• Thanks Karen,
      I always find that asking if in doubt works wonders – most people are happy to be asked, and for the people whoo aren’t, you are better off finding out the easy way!

  • This reminds me of the curation software that I bought a while back which does exactly that with other people`s posts, videos, photos or graphics. The important, ethical and legal thing really is to credit your source for the resources you`re using. In that way, you don`t violation copyright laws. On top of that, everyone is happy – you and the document source.

    Thanks for this great post!

    • Hi Maria,
      I never got any curation software when it was the rage. I like to just do it myself and get in touch with the source myself, adds a personal touch. I suppose the software is more ‘set and forget’ automatic route – nothing wrong with that if it fits someone’s business model.

  • I find that it’s relative easy to get permission to use other people’s work. It is in their best interest to allow you to quote them or post their entire article. I just asked Bob Proctor if I could use an excerpt from his book You Were Born Rich in my new book, Pick From The Passion Tree which is due out soon. He simply asked if he could see the chapter it would be included in, then gave permission. I snagged a photo for my blog in the last challenge and want to include it in the book as well and asked the photographer if I could use it, and he agreed as long as his name remained with it.

    Most people are happy that you want to share their work. It gets their name out to people they might not otherwise reach on their own. It’s a win-win.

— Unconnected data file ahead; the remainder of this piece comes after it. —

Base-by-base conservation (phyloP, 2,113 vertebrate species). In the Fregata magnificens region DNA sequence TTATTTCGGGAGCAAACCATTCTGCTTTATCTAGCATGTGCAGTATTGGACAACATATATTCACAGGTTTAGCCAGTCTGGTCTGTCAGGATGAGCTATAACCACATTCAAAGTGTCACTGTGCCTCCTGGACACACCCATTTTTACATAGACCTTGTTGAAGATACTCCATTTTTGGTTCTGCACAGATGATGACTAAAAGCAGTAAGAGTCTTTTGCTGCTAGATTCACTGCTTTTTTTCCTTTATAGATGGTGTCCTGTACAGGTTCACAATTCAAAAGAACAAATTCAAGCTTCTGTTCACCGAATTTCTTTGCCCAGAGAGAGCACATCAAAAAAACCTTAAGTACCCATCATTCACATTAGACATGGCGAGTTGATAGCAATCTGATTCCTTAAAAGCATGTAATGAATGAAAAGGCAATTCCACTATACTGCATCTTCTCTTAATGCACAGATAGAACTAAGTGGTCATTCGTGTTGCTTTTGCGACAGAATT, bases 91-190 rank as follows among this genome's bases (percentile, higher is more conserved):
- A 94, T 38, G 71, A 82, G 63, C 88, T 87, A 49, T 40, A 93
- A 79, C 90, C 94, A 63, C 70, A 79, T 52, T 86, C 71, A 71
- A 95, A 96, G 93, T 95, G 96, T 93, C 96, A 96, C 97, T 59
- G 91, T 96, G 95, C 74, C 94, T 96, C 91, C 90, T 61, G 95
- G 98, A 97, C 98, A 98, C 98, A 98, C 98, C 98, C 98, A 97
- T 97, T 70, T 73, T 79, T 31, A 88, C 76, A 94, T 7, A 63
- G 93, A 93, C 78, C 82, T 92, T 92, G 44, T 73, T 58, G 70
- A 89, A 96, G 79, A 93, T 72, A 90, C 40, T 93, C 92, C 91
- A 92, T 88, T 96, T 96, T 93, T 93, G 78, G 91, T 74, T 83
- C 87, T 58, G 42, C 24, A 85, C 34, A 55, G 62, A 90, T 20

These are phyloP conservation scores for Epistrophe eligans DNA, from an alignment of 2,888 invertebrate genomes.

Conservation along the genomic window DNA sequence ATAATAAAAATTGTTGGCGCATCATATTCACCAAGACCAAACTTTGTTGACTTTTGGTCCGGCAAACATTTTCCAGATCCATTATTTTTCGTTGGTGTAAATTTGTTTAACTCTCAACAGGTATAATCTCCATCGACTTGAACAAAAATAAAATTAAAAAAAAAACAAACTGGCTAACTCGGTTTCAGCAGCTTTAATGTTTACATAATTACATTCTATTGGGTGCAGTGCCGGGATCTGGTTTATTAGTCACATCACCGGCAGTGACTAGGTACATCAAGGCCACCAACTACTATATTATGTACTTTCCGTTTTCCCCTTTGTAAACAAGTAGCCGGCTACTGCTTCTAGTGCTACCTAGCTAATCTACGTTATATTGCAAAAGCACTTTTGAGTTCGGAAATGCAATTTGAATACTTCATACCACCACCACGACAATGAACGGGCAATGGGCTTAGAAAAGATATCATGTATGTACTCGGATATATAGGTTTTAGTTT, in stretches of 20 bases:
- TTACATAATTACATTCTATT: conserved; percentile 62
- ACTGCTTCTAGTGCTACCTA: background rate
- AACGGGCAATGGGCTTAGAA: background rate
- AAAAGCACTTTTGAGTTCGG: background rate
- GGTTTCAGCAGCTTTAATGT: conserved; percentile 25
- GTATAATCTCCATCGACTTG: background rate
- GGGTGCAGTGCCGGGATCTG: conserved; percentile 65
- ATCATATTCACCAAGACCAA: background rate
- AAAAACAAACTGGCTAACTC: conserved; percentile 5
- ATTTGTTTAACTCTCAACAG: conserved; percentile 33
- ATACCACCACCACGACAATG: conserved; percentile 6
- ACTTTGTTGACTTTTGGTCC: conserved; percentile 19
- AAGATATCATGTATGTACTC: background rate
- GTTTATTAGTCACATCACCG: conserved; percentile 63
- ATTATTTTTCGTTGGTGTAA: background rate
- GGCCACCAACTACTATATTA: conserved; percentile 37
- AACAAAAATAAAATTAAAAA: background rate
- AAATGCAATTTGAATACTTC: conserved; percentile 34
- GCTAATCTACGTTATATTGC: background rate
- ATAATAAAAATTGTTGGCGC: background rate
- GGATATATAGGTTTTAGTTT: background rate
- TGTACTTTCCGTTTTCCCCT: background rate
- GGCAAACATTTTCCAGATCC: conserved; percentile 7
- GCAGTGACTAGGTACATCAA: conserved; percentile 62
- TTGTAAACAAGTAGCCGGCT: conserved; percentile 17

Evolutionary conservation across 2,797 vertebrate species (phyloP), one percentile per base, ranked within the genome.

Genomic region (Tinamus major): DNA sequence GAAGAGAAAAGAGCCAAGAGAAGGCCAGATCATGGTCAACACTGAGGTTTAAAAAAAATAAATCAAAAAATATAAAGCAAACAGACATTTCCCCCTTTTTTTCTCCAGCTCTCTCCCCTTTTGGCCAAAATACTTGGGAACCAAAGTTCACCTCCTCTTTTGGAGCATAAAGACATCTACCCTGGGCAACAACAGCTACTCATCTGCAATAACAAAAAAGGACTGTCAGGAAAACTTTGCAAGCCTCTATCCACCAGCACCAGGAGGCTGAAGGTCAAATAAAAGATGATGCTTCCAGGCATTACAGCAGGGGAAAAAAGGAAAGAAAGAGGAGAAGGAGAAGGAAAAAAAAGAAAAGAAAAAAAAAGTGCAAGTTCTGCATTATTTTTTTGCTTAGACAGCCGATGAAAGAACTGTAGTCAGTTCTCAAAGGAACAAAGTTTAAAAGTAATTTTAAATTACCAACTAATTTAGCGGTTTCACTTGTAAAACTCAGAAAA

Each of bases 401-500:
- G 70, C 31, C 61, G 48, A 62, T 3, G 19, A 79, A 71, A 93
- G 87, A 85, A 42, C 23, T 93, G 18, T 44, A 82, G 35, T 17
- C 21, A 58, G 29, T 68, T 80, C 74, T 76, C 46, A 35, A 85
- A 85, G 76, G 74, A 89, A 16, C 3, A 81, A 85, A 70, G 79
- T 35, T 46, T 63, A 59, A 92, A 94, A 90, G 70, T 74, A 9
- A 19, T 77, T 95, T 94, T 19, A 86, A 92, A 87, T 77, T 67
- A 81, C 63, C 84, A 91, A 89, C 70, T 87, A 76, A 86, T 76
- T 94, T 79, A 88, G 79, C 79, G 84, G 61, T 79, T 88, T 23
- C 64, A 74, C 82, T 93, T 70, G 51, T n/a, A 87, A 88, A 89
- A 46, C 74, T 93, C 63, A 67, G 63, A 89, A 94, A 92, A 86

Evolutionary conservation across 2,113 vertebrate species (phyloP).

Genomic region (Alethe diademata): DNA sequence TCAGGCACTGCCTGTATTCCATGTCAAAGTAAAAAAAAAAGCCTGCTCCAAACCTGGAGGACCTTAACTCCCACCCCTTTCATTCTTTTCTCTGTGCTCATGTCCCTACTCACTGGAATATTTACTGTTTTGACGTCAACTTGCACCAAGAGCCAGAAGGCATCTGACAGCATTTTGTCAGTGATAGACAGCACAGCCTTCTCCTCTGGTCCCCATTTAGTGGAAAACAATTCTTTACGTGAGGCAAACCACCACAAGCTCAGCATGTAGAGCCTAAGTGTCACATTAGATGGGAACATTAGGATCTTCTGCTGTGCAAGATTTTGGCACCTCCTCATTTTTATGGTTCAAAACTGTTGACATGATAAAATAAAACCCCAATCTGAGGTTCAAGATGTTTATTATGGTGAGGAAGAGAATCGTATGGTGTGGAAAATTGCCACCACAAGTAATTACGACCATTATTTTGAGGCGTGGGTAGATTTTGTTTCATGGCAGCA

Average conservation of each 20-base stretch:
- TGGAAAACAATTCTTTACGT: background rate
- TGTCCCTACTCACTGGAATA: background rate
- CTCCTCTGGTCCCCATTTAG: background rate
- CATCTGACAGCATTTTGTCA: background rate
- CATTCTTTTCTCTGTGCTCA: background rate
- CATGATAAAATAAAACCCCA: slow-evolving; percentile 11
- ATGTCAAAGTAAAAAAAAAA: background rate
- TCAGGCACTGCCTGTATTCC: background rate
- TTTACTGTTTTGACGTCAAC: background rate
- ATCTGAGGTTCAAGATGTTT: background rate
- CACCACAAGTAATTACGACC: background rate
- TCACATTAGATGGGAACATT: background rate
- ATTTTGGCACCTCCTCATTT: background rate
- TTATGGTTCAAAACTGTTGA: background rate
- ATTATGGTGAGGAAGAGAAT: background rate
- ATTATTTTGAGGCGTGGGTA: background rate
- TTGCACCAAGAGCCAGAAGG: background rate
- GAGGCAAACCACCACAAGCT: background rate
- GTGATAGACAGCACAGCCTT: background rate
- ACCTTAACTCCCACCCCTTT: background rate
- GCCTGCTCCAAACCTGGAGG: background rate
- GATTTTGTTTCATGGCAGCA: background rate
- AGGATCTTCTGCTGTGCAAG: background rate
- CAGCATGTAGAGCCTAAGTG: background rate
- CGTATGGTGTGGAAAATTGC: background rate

Thanks for the reminder to do it right Gordon. So many people don’t.

    • You’re right Julia, that most people will be only too happy to have their content appear elsewhere with an appropriate credit. Always worth asking though, just in case for some reason they don’t , and also because it’s a great way to actually build a relationship with people relevant to your niche.

  • Good article. When I’ve talked or brought in pieces, I’m always good about setting up a link to another. One person I’ve been following since I linked to her blog because I was writing on the same topic and I also liked her approach. I followed up in an email to her too, with the link to mine. I think it’s better to do more than less. So thank you for putting in in print.

    • it’s a win win method really, isn’t it! Even if the other person says no, that is progress, because you can make sure to tick their stuff *off* your list!
      cheers, Gordon

  • Thanks for this Gordon.. I’m often inspired by others’ material and wonder how to take it from there. Nothing worse than someone else taking your ideas and owning them so respect for each other and giving credit is all important.
    As a new blogger, thank you!

    • Thanks Rosemary,
      Glad you liked it, it really is a simple but effective tip which can also build relationships and exposure to new readers.

  • I have found this method useful when I know I am going to be away for a couple of weeks and am sort of time to line up blog posts in advance.

    I have only ever used articles where the writer gives his or her permission to reprint if you include a link ( which can often be an affiliate link) to their site, but I always write my own intro and conclusion paragraph. I often add my own comments throughout the article as well making it clear they are mine.

    • I’ve done it both ways Sandy – both by asking first, and also by mentioning the original article with a link, then letting them know afterwards.

  • Hi Gordino,

    Firstly, love the name, it reminds me of a dare devil circus act!

    Secondly, you have given me a great idea for my next blog post…a light bulb moment…

    Happy New Year

    • Hi Panicos.
      The name was indeed for a variety act I used to do with the blow up shark, inspired by a Muppets record!
      As for the content idea, it’s one I’ve used to good effect, and seems to have received some good response.